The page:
The Princess and Curdie: Give it a miss

fantasy book reviews science fiction book reviewsfantasy book reviews George MacDonald The Princess and CurdieThe Princess and Curdie by George MacDonald

The Princess and the Goblin is one of the gems of children’s literature that deserves to sit on any bookshelf. The same can not be said of its sequel The Princess and Curdie, which differs so much in tone and content from the original that it is sometimes difficult to remember it is in fact a sequel to the dreamy, beautiful The Princess and the Goblin. Don’t get me wrong, I love George MacDonald‘s wonderful books, and although there are some nuggets of wisdom scattered throughout the book and Irene’s grandmother is as fascinating as ever (as well as being one of the few feminine representations of Christian mysticism in children’s literature) this particular MacDonald novel left me a little cold.

It begins extremely well: after the cataclysmic events at the conclusion of the previous book, the Princess Irene and her father have departed the ruined manor house for her father’s castle in the kingdom’s capital Gwyntystorm. Curdie and his parents have remained on the mountainside, continuing their humble existence as miners. But Irene’s magical great-great-great grandmother still has plans for the young miner, and after he kills one of her pigeons he remorsefully seeks her out in order to atone for his crimes. This is precisely what the goddess-like figure of the grandmother hoped for, and within a few chapters she has Curdie all set to go on a quest of his own.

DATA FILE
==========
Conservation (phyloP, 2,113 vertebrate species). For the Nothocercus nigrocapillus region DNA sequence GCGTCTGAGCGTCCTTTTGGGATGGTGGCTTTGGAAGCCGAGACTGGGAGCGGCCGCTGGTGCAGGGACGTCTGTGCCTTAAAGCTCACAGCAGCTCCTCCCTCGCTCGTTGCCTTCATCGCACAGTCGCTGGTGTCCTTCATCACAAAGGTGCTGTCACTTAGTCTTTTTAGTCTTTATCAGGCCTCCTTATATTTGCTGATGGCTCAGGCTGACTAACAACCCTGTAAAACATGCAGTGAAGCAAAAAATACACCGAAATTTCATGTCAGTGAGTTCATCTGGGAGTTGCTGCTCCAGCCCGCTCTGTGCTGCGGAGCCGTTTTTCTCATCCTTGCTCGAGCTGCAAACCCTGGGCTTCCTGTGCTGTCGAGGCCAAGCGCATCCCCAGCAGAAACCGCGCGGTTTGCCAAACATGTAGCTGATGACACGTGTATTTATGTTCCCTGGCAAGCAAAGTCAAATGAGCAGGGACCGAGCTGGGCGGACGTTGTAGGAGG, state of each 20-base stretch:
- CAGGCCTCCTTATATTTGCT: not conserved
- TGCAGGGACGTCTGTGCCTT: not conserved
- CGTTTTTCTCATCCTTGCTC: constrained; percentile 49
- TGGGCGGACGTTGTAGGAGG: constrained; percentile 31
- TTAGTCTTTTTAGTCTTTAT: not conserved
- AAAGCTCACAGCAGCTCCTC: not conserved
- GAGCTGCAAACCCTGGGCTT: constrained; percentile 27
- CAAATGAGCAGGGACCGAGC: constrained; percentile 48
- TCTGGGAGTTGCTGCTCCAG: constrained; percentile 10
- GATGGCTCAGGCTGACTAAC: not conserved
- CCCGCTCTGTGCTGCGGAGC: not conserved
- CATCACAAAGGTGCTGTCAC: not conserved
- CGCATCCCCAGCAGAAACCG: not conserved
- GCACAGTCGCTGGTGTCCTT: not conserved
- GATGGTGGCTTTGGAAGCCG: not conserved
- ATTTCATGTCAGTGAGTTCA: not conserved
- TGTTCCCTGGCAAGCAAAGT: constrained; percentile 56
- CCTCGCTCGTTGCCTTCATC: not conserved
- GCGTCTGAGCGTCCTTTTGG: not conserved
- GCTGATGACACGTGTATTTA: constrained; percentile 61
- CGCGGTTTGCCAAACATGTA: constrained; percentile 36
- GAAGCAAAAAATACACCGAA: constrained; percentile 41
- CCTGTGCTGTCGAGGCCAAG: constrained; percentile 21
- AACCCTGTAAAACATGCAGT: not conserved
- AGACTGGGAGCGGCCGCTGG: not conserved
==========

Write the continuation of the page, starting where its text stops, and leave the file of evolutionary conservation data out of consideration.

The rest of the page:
But like any good fairy-godmother figure, she equips him with some magical gifts before he goes. The first is the ability to recognise a person’s inner being simply by shaking their hands (given via her magical fire-roses). The second is a bizarre looking creature named Lina that will accompany him on his journey. His destination is Gwyntystorm, to the Princess and the King, and the trouble that awaits him there. On the way he encounters several strange creatures; a ragtag bunch of indescribable animals (which serve a purpose later in the story) and a flock of sinister white birds (which don’t, and whose presence in the story is a bit of a mystery). Finally he reaches Gwyntystorm only to find the place is over-run with corruption and a sinister plot against the King.

However, there are several things that bothered me throughout the course of the story. First of all is the plot line of the incapacitated king being secretly manipulated by his ministers; even in MacDonald’s day this was a tired old story that’s been done to death in everything from ancient myth to Arthurian folklore to The Lord of the Rings.

Secondly is the myriad of plot devices that he brings into the story only to completely ignore later on. This includes the afore-mentioned white birds, but this is a minor occasion that is easily forgotten. More crucial is the character of Lina and the other creatures who are hinted to be transformed humans atoning for their sins; but their development never goes past this hint into something deeper.